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What is the correct way to allow for lateral movement of a timing pulley in a transmission system?

For example, there are four pulleys, one of which has to move up and down.

Is there standard practice for this sort of arrangement? Or an alternative that would allow the the large central pulley to move up or down.

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    $\begingroup$ Unless you're considering that the belt is under tension and stretches, wouldn't you need at least one other pulley to move as well, to counteract the difference is necessary belt-length? $\endgroup$ – Wasabi Mar 10 '16 at 10:28
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It is common for timing belt systems to have a tensioner pulley, effectively an idler mounted on a sprung radial arm. In most situation this is just to take up slack from wear and stretch and generally ensure consistent tension throughout its life but if you allow enough travel it could certainly achieve what you want.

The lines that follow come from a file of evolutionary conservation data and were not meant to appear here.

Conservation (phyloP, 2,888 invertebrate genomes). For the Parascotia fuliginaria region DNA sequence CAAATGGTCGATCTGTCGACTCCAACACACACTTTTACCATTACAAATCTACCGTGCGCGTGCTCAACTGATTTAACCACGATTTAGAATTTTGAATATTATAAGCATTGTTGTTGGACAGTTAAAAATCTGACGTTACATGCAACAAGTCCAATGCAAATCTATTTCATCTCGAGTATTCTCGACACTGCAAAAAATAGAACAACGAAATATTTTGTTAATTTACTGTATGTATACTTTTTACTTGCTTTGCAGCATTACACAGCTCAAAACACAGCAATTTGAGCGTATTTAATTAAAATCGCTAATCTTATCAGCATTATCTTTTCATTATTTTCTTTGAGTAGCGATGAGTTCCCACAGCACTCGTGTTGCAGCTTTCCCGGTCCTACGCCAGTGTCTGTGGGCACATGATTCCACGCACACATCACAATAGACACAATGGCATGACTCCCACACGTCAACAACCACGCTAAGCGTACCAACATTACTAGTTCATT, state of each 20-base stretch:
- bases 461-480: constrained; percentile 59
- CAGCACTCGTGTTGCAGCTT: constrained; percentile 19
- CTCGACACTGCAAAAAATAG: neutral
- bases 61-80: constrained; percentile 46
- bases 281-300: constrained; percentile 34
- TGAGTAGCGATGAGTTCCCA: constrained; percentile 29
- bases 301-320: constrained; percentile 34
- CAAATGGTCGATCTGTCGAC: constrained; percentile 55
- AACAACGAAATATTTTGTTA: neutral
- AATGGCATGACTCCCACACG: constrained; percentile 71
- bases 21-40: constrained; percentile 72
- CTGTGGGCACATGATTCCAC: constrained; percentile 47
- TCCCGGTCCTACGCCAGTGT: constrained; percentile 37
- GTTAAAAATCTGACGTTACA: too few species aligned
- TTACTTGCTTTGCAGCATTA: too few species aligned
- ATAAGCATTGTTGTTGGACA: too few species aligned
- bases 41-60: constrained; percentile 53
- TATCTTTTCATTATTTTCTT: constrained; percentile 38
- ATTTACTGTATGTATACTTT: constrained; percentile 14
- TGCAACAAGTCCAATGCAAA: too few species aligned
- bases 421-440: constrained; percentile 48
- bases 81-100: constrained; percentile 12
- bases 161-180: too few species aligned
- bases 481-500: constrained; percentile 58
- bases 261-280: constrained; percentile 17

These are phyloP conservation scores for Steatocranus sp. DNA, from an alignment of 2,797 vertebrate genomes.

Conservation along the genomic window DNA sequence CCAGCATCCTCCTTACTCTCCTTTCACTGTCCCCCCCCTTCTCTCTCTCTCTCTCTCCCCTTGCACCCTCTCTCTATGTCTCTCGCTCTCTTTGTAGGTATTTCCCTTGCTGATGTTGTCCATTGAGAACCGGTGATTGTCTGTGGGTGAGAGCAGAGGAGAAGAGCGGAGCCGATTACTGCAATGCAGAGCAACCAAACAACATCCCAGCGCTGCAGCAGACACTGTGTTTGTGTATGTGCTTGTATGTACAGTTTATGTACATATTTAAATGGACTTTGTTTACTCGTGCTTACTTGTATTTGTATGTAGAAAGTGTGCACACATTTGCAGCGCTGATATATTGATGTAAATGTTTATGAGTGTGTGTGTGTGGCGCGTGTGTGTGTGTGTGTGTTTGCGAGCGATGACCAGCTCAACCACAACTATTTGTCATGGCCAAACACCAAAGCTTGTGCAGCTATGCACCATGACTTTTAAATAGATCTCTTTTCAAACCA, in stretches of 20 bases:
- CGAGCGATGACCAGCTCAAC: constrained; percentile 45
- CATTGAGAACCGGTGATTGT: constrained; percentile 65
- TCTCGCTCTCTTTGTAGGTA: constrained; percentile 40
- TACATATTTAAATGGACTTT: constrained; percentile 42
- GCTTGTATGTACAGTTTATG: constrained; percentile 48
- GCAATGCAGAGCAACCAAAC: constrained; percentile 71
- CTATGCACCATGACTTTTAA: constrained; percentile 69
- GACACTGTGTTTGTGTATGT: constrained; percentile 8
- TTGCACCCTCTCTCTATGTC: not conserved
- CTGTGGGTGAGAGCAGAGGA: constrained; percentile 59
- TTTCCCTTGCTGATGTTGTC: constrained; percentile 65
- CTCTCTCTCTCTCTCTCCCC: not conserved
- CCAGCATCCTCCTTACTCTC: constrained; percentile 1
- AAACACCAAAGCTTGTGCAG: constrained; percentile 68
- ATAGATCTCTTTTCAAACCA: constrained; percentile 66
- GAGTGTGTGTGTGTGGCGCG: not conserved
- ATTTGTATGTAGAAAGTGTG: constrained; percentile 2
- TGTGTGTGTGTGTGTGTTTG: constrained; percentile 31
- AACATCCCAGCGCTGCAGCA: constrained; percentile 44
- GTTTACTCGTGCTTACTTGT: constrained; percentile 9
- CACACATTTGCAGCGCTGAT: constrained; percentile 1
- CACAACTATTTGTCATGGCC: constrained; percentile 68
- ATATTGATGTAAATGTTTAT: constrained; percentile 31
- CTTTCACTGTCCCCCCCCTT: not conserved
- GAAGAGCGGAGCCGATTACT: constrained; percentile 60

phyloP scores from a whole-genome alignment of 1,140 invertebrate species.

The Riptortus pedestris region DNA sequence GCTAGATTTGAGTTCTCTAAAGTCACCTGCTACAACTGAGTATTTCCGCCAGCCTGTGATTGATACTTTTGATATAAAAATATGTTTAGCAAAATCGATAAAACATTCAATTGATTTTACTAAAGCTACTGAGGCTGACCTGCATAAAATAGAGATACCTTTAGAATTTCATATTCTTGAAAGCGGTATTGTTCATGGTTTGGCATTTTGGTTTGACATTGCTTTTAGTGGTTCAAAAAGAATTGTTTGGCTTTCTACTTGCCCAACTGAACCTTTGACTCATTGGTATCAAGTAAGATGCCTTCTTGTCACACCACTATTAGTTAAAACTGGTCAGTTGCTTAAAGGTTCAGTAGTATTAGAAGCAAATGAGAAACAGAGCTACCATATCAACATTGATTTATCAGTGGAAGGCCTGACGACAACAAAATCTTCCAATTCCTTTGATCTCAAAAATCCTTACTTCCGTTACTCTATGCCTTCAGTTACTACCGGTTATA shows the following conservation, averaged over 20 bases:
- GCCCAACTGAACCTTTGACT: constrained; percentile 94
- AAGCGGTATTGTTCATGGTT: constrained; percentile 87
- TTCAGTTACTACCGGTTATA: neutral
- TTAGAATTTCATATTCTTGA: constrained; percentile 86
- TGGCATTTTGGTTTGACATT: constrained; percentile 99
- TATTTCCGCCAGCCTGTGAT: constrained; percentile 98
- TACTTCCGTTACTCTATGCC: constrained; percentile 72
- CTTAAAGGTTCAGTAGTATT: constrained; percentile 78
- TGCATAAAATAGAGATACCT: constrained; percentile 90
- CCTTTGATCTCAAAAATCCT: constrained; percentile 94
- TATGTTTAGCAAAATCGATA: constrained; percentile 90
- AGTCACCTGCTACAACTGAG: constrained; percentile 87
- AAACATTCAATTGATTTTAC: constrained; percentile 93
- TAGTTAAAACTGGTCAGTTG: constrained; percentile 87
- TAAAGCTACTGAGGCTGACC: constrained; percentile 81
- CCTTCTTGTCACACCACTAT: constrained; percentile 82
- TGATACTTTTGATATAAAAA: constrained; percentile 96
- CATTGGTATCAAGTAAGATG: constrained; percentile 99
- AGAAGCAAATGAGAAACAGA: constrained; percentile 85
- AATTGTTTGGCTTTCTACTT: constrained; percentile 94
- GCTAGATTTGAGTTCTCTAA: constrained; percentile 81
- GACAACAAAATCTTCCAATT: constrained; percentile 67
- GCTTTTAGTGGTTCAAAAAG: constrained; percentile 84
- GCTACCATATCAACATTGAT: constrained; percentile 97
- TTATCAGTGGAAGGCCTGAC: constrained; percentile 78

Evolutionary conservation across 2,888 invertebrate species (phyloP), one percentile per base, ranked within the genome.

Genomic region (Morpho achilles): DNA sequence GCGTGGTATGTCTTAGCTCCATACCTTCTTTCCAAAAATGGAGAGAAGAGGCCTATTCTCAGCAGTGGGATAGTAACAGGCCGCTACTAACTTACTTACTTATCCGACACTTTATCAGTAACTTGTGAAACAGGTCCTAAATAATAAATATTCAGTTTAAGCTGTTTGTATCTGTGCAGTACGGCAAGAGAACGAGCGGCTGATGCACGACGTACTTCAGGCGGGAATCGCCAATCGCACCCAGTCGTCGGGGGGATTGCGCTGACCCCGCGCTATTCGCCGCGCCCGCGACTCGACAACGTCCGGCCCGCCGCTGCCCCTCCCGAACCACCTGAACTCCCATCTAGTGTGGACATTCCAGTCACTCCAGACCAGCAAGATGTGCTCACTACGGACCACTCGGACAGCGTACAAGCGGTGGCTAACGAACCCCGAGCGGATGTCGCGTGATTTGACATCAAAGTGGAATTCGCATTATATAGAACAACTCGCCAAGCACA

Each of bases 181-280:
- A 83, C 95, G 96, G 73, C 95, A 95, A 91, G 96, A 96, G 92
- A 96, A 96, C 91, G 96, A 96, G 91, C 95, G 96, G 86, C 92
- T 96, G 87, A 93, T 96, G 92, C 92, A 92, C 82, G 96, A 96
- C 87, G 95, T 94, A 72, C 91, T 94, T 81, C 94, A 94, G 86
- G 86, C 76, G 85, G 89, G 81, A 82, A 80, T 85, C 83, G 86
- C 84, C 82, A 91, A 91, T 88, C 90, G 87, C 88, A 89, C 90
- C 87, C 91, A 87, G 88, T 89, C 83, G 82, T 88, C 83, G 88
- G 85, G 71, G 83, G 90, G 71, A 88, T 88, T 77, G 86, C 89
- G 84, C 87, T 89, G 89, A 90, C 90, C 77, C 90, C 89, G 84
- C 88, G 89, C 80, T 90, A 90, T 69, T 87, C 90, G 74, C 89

Depending on the amount of travel you require you might need a constant force spring to get best results and you would need to consider whether radial or liner travel for the idler/tensioner is best.

It may even be that there is an off the shelf component that you can just bolt into the system.

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  • $\begingroup$ An off the shelf component is what I was looking for. I thought it would be a not uncommon thing. Belt driven systems are fun though. $\endgroup$ – oorst Mar 10 '16 at 20:02
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    $\begingroup$ Look for a 'timing belt tensioner/idler pulley'. Often they are a complete assembly including pulley, bearing and sprung arm which bolts on to a mounting point on the block. $\endgroup$ – Chris Johns Mar 10 '16 at 20:09

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